1 Florida Universitaria (SPAIN)
2 Coventry University (UNITED KINGDOM)
3 Universitat Politècnica de València (SPAIN)
4 Ozyegin University (TURKEY)
About this paper:
Appears in: INTED2020 Proceedings
Publication year: 2020
Pages: 4638-4644
ISBN: 978-84-09-17939-8
ISSN: 2340-1079
doi: 10.21125/inted.2020.1284
Conference name: 14th International Technology, Education and Development Conference
Dates: 2-4 March, 2020
Location: Valencia, Spain
Every year, students in Higher Education face the challenge of carrying out a long-term project that encompasses a wide breadth of the skills and competences developed during their respective degrees. These projects usually come in the form of undergraduate, master, or PhD. dissertations. While there is a wide range of strategies, tools, and methodologies that have been studied with the purpose of conducting good in-class and module/course experiences, there is, comparatively, very little effort on the matter of conducting the experience and guidance of students with respect to their individual dissertations. Yet, we believe that this is an important event in every student's academic life, as it usually entails their degrees' completion and an opportunity to exhibit their accomplishments.

Generally, the responsibility of assigning students to academic supervisors lies on the shoulders of decision makers in academic management (i.e., department heads, coordinators, etc.). Albeit it may initially seem simple, decision makers face an intricate problem influenced by a variety of criteria such as the number of students to allocate, the number of supervisors from where to choose, both students' and supervisors' preferences on research topics, work load constraints by academic staff, and even the department's social climate. As a result, the decision on how students should be allocated to supervisors is arduous, time consuming, and, quite often, stressful.

This decision has almost limitless possibilities and, making an optimal decision on the matter, may be unfeasible for humans. Despite this problem, Artificial Intelligence has proved to be a helpful tool in supporting decision making in a variety of complex domains such as emergency response, analytics, health, sports, or even education. Its ability to manage large decision problems (i.e., involving many variables), provide time effective responses, and learn from experience has put artificial intelligence to the forefront of today's ICT solutions. We believe that the problem of assigning students to supervisors is a complex one, and it would benefit from the support of Artificial Intelligence tools.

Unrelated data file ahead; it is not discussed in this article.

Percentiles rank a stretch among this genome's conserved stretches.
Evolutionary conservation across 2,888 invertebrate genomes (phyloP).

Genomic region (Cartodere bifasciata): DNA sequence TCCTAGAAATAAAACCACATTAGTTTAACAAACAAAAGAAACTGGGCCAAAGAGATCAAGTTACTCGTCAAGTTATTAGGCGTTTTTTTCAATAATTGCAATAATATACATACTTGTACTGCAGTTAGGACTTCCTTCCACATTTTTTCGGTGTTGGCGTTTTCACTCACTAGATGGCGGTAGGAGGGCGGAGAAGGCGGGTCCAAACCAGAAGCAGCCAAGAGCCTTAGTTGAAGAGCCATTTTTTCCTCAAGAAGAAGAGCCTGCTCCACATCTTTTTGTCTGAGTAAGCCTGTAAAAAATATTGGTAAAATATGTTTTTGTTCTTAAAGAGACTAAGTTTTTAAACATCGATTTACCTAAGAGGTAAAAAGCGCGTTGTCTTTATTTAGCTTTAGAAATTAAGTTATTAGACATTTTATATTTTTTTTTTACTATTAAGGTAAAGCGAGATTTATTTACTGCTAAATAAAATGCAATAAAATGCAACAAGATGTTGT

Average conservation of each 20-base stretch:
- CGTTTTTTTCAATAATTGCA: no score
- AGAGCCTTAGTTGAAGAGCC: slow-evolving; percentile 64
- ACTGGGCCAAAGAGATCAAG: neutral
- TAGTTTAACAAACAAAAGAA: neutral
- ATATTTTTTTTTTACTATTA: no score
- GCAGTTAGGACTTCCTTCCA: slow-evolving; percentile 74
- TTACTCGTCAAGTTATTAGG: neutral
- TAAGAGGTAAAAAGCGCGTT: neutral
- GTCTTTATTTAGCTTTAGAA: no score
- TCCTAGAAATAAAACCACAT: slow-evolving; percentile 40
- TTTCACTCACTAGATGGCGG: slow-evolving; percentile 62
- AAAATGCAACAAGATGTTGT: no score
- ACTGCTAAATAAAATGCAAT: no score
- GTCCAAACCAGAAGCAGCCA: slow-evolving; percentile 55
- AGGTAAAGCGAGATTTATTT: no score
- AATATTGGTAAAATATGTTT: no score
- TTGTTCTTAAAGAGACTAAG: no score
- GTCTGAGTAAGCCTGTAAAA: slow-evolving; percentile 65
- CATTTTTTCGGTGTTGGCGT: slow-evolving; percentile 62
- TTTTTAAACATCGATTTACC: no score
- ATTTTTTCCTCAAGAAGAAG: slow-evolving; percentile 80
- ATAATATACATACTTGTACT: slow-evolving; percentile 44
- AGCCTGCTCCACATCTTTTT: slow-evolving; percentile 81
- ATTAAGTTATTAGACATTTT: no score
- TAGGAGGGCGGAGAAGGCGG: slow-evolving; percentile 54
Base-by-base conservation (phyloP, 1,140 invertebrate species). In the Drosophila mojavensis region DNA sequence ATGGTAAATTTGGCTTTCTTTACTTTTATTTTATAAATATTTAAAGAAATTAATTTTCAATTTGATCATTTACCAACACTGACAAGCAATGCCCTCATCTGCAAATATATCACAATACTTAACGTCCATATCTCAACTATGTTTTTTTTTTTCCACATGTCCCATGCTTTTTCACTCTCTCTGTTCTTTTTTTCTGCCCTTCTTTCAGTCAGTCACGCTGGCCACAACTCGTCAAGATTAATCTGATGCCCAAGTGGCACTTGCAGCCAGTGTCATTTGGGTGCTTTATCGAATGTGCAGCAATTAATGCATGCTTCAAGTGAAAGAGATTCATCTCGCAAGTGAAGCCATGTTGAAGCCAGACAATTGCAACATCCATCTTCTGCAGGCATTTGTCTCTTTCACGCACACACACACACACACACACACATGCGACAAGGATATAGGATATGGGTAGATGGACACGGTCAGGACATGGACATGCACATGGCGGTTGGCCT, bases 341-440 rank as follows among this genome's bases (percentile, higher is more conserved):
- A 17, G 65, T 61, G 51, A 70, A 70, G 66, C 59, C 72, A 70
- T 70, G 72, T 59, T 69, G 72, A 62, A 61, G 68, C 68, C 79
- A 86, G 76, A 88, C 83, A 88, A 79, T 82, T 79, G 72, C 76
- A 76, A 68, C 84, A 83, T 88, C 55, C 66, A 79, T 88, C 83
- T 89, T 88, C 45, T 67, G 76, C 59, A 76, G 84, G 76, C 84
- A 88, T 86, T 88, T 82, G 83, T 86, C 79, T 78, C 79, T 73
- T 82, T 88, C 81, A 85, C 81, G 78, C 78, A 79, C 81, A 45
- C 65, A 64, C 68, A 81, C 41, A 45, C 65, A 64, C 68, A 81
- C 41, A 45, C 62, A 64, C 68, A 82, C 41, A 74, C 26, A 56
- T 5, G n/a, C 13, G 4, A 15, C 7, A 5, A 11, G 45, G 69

In this paper, we present an artificial intelligence tool that aims to support members in academic management in the decision of allocating students to supervisors for their academic dissertations. On the one hand, the tool takes into consideration the preferences of both students' and supervisors' on research topics to ensure that students are advised by supervisors with experience on their desired research topic, and that supervisors feel comfortable advising and guiding students throughout their dissertations. On the other hand, the tool also takes into consideration the different workload levels of individual supervisors. That is, the maximum number of students that each supervisor may be able to supervise. In order to foster a good work climate, the tool also ensures that all supervisors have a similar workload in the final allocation. We have implemented some pilot experiences, with positive perspectives, to test its feasibility as a decision support tool for members in academic management.
Apps for education, New projects and innovation, Academic management, Artificial Intelligence.